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Biological Control of Arthropod Pests and Weeds
Department of Entomology
The growing emphasis on environmental and food safety issues has intensified interest in the development of biological controls as a means for controlling pests. The effective use of natural enemies in biological control programs is contingent upon understanding their ecology and that of their targets, their interaction with production practices, and the most effective means of using them. The purpose of this project is to improve the use of biological control in controlling pests and weeds.
2009 Project Description
Densities of lady beetles in sweet corn were sampled in 2009 to determine whether the exotic species Harmonia axyridis had become relatively more abundant in this crop since its arrival in Kentucky during the 1990's. Results indicate that it has not, with the native lady beetle Coleomegilla maculata still constituting the majority of lady beetle larvae and adults found in Kentucky sweet corn.
Abundance of predators and parasitoids associated with the milkweed aphid Aphis nerii were sampled in field plots of four milkweed species (common, honeyvine, swamp, and butterfly milkweeds). Abundance of predators was generally similar in 2009 to the pattern seen the previous year. Activity of parasitoids attacking A. nerii was significantly different among host plant species, as was proportion of successful emergence of parasitoids from A. nerii mummies. Lysiphlebus testaceipes was the predominant parasitoid attacking A. nerii, and this parasitoid species attacks many aphid pest species on a variety of crops.
Coleomegilla maculata is an important predator of many non-aphid corn pests, including the corn earworm and the European corn borer. The exotic lady beetle Harmonia axyridis is more specialized in its feeding, primarily attacking aphids and their relatives.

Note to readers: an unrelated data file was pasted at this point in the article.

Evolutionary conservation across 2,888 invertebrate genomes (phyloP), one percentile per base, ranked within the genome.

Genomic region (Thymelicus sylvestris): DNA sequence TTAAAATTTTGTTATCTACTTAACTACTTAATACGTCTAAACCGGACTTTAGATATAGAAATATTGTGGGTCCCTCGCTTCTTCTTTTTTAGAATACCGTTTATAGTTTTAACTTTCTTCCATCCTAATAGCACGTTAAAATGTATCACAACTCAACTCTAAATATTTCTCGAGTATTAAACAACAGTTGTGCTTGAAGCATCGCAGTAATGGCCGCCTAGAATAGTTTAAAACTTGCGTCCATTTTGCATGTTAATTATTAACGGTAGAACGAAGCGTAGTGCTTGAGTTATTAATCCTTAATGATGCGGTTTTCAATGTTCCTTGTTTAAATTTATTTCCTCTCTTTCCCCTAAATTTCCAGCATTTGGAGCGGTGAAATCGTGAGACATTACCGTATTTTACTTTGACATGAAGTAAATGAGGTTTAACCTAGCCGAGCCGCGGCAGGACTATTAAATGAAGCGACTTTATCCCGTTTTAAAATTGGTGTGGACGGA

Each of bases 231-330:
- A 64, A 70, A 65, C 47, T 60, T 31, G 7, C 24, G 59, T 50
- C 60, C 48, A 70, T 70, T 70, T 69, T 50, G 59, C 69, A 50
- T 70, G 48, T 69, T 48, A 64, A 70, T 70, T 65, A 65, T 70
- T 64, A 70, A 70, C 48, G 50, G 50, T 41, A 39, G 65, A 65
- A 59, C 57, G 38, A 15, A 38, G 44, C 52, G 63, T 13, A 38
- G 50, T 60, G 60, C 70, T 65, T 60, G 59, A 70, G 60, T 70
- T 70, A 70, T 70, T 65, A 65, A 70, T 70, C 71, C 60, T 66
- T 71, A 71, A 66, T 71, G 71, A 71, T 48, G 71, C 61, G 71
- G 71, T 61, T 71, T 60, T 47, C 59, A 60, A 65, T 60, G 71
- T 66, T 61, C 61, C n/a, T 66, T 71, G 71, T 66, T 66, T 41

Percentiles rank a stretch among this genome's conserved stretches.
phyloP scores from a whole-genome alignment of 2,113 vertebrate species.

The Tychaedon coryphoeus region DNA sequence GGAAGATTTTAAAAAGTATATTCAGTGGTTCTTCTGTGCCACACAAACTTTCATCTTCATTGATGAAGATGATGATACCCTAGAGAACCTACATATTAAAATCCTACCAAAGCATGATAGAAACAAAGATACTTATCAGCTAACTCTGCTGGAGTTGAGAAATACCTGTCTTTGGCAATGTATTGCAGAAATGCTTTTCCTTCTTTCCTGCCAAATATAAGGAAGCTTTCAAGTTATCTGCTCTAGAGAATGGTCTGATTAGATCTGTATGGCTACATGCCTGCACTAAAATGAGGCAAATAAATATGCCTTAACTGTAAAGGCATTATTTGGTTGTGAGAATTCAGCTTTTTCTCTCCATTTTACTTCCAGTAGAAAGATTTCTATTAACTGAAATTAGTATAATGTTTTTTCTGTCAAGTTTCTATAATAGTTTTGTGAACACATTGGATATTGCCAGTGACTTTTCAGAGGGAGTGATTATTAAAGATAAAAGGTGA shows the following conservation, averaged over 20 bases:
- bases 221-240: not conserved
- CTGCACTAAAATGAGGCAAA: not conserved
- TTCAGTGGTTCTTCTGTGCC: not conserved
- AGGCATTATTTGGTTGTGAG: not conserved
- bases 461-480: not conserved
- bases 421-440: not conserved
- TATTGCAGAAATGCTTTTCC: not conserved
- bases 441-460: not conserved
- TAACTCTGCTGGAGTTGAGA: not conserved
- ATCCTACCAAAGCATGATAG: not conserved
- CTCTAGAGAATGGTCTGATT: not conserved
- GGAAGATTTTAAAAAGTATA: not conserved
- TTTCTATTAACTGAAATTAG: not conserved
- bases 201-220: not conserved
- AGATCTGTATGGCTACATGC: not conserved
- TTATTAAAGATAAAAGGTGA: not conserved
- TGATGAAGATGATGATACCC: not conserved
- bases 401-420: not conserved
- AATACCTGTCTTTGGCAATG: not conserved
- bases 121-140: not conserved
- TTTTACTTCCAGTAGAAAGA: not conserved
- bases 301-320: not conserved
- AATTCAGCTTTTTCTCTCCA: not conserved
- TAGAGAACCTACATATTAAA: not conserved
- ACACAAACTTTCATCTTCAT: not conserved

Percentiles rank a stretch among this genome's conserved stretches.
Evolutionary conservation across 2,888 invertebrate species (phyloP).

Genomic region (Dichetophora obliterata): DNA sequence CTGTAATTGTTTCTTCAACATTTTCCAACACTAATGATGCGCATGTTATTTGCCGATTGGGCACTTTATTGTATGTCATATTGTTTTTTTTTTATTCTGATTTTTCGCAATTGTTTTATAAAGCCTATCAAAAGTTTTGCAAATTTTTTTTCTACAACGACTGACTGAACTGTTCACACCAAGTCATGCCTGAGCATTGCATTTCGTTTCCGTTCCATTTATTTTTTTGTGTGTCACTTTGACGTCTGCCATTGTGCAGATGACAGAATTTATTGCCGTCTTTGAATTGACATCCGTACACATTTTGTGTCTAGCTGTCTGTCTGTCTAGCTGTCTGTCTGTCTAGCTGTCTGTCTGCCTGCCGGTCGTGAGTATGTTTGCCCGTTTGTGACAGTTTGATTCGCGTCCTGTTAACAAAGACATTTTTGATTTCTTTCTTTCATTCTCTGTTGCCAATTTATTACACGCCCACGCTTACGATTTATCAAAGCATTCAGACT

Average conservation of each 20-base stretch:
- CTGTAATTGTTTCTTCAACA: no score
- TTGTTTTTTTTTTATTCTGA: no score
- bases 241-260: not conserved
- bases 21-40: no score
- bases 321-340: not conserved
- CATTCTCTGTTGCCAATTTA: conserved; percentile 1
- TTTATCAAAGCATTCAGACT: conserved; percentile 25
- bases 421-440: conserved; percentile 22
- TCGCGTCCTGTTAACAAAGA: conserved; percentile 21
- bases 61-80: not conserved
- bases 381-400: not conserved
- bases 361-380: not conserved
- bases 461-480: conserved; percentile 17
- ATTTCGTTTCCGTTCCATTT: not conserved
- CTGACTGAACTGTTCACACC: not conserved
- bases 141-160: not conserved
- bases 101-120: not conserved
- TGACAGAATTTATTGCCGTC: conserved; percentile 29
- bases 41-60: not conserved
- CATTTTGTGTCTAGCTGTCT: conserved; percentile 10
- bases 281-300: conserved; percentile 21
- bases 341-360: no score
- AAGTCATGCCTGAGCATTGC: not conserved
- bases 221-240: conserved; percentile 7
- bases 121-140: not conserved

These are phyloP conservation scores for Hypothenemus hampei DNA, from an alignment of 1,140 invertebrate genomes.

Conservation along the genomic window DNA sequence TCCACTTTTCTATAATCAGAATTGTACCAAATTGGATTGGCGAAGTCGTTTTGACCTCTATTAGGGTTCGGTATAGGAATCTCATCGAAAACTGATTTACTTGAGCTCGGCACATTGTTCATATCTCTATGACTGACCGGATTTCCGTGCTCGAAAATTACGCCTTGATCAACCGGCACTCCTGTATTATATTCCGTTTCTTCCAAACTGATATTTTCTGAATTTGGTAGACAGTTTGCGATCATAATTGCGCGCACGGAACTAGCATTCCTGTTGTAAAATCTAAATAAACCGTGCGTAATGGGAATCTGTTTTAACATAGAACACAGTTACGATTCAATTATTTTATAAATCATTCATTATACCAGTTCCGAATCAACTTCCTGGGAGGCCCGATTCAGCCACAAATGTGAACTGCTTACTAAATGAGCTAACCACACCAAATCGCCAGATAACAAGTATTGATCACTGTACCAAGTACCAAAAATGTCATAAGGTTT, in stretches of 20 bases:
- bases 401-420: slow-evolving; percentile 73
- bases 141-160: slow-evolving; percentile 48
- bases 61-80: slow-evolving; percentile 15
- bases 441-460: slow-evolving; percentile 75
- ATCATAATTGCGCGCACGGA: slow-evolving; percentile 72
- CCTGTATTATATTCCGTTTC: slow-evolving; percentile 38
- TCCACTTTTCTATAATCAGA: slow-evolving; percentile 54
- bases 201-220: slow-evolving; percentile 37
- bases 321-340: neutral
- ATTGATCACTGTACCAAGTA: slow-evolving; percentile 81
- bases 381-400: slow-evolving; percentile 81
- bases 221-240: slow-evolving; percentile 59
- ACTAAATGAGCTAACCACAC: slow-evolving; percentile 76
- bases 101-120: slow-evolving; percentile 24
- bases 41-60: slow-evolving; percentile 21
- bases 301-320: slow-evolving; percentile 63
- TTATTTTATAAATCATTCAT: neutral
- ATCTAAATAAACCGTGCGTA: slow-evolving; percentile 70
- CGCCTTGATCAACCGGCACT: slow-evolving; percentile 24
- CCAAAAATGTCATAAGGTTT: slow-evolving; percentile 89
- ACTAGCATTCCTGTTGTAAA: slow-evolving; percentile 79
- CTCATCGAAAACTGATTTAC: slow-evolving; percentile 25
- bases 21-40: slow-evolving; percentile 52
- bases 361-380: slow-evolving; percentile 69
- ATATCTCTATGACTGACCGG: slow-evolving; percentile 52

Historically, exotic species have sometimes displaced native species. We were concerned that the exotic H. axyridis might have adversely affected populations of C. maculata in sweet corn, but that does not appear to be the case in Kentucky. Our interest in predators and parasitoids attacking the milkweed aphid reflect our concern that these natural enemies might be adversely affected by feeding on this aphid species.
Milkweeds possess chemical defenses against herbivores and we were concerned that natural enemies might be harmed by feeding on the milkweed specialist A. nerii. Milkweeds, particularly honeyvine and common milkweed, are common within and alongside corn and soybean fields in the Midwestern United States. Thus, it is likely that natural enemies could easily move between milkweeds and crop plants. These studies are ongoing and it is too early to draw definitive conclusions.
Yeargan, K.V., and S.M. Colvin. 2009. Butterfly feeding preferences for four zinnia cultivars. Journal of Environmental Horticulture 27: 37-41.
Decker, K.B., and Yeargan, K.V. 2008. Seasonal phenology and natural enemies of the squash bug (Hemiptera: Coreidae) in Kentucky. Environ. Entomol. 37: 670-678.